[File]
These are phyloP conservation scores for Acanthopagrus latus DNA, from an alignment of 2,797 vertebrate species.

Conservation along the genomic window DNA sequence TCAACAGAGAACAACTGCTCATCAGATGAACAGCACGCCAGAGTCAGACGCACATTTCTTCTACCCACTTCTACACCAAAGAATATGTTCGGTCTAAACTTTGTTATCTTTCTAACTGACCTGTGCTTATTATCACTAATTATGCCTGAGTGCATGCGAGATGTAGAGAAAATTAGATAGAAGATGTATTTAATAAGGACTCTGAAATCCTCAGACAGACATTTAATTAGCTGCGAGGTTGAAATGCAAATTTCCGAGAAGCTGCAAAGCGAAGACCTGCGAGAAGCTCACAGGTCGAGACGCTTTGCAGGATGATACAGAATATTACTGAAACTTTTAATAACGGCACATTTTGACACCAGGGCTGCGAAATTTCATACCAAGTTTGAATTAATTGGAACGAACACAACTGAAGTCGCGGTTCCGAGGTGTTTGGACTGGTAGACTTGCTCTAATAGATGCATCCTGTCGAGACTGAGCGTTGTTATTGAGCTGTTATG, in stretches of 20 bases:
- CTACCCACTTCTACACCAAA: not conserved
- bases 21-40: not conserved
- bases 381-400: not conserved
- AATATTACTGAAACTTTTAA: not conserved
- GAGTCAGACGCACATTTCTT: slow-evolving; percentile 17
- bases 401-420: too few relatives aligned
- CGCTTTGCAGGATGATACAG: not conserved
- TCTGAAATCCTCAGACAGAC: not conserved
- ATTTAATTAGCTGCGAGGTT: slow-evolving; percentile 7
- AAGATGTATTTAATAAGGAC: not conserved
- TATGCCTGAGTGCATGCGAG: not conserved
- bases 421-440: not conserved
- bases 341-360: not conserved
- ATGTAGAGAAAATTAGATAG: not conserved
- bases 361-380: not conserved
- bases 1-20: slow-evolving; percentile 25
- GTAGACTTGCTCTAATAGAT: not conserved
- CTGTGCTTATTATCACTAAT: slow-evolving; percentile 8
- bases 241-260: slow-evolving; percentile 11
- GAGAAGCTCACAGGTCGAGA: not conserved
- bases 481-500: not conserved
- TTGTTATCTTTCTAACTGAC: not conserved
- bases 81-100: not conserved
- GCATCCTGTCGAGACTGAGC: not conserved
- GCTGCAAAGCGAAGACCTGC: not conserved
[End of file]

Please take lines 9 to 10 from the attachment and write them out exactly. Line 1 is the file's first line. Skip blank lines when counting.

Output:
- CGCTTTGCAGGATGATACAG: not conserved
- TCTGAAATCCTCAGACAGAC: not conserved